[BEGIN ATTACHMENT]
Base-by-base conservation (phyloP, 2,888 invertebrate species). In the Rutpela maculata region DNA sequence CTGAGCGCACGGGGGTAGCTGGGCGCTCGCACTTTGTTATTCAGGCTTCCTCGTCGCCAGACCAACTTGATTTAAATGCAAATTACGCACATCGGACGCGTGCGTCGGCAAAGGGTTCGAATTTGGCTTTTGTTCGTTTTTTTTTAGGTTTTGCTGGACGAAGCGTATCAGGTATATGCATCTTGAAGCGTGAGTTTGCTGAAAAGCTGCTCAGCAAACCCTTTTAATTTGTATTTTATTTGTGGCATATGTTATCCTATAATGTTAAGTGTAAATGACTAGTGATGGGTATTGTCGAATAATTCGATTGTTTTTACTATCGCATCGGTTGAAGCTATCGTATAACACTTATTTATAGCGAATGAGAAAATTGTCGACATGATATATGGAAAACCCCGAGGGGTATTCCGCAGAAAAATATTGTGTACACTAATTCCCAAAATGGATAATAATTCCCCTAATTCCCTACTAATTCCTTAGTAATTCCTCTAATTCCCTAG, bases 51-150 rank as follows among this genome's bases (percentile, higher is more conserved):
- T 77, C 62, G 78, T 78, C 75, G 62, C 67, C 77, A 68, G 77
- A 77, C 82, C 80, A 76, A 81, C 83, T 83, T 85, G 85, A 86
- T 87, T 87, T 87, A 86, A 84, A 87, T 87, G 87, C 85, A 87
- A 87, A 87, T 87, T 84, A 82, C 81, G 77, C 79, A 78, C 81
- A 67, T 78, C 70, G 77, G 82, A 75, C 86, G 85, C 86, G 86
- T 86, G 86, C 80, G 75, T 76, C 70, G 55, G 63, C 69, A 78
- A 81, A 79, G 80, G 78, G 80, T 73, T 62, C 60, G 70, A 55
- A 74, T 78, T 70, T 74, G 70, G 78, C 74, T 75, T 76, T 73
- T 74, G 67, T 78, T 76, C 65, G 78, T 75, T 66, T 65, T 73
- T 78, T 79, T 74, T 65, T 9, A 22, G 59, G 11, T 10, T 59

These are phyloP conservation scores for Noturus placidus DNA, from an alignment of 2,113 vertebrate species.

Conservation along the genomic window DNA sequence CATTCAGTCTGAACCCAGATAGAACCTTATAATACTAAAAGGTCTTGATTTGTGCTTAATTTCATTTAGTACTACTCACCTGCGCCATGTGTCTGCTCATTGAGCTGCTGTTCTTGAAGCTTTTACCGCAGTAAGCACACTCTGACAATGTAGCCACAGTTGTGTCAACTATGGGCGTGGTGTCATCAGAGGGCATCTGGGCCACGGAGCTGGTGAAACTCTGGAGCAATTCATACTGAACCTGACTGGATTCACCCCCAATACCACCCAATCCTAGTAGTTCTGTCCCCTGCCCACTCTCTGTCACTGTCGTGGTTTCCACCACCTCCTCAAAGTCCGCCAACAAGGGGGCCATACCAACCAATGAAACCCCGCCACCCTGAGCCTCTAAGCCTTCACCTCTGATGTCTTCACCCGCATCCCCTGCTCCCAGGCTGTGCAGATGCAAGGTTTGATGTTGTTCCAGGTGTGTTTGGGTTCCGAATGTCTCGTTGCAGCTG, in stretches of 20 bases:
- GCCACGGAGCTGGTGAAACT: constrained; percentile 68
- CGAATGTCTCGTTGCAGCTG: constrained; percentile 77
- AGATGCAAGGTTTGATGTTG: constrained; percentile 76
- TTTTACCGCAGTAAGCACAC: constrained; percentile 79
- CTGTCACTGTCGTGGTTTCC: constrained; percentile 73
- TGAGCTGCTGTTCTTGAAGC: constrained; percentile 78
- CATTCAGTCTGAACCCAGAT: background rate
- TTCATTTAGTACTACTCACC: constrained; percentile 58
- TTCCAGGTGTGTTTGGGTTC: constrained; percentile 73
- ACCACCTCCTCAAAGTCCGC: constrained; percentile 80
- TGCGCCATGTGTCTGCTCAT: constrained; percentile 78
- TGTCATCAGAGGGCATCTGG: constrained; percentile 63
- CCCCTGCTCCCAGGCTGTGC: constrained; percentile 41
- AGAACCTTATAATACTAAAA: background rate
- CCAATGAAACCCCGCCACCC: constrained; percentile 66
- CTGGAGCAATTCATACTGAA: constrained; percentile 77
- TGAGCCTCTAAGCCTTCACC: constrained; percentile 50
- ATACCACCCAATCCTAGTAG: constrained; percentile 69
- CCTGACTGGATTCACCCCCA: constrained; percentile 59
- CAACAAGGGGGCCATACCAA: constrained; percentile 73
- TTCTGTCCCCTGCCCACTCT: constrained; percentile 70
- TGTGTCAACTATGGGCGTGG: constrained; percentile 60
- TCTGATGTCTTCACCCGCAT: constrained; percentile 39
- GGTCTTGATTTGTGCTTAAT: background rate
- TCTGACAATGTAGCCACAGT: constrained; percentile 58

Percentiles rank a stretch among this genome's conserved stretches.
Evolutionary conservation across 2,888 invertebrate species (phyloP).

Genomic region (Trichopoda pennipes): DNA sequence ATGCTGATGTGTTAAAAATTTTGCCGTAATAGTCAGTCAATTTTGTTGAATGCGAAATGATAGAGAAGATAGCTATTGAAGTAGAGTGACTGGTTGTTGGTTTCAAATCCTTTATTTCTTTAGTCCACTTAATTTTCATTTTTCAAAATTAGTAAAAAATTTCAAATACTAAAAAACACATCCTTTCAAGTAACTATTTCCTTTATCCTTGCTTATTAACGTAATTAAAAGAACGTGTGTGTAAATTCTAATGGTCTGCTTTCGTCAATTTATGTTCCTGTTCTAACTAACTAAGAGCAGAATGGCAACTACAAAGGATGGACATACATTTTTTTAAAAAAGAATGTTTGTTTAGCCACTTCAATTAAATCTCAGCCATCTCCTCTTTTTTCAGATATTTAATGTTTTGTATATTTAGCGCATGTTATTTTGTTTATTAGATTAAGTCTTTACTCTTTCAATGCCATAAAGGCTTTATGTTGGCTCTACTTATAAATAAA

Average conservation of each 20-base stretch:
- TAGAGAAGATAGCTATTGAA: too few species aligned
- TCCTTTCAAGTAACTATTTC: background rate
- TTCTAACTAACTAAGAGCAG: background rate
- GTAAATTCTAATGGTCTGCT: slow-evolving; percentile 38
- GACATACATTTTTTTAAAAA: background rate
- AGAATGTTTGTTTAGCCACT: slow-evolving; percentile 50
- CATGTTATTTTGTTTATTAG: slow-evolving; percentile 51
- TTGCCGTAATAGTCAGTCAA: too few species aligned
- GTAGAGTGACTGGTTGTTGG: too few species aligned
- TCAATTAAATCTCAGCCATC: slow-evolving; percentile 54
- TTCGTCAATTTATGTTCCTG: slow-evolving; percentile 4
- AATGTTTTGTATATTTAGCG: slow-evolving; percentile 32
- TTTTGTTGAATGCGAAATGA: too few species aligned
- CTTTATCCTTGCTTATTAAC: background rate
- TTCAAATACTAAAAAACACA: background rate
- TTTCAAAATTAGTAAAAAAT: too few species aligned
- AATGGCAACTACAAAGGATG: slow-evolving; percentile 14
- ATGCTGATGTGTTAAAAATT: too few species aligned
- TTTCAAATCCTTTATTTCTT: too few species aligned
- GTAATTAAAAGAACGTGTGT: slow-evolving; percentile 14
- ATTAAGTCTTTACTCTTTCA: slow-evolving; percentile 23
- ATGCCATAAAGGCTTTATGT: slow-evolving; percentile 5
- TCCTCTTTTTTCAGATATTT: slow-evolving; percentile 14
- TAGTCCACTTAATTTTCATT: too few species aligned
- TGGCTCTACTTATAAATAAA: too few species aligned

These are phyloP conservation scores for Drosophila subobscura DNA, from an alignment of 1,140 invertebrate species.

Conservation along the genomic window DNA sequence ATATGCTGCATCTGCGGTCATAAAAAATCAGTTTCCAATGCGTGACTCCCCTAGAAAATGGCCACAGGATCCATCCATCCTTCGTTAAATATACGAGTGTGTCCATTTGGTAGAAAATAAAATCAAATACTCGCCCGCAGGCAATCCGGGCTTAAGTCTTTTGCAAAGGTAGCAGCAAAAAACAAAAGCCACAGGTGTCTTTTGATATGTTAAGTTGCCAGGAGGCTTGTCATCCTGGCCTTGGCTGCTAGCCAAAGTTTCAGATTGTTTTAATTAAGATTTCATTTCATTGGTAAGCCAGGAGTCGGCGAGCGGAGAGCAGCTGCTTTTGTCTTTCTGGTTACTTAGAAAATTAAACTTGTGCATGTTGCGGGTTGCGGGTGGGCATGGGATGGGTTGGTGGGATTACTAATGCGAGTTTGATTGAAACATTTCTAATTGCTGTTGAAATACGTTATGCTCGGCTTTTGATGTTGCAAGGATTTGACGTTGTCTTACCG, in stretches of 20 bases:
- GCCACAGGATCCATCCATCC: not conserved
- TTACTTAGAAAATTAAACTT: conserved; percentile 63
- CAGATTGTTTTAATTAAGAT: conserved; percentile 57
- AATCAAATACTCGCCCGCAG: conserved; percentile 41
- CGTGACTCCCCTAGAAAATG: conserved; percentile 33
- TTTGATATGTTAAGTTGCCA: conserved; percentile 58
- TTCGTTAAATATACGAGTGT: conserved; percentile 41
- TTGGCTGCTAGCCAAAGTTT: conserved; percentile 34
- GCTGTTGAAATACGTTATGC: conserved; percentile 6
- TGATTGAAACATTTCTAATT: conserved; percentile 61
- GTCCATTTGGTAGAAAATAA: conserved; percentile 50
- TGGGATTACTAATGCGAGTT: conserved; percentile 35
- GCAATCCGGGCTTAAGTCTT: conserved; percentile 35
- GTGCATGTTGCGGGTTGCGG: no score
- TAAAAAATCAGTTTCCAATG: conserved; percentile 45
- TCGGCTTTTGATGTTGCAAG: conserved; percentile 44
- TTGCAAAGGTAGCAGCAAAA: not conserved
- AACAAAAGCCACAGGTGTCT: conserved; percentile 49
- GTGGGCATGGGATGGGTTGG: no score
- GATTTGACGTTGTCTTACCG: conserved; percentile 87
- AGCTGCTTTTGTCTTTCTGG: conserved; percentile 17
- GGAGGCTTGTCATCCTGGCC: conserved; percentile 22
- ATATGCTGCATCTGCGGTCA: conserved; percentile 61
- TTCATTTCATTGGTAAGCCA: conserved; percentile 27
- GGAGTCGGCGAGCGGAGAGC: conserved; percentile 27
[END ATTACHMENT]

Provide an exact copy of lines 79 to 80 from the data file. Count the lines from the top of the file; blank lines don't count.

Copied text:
- TGATTGAAACATTTCTAATT: conserved; percentile 61
- GTCCATTTGGTAGAAAATAA: conserved; percentile 50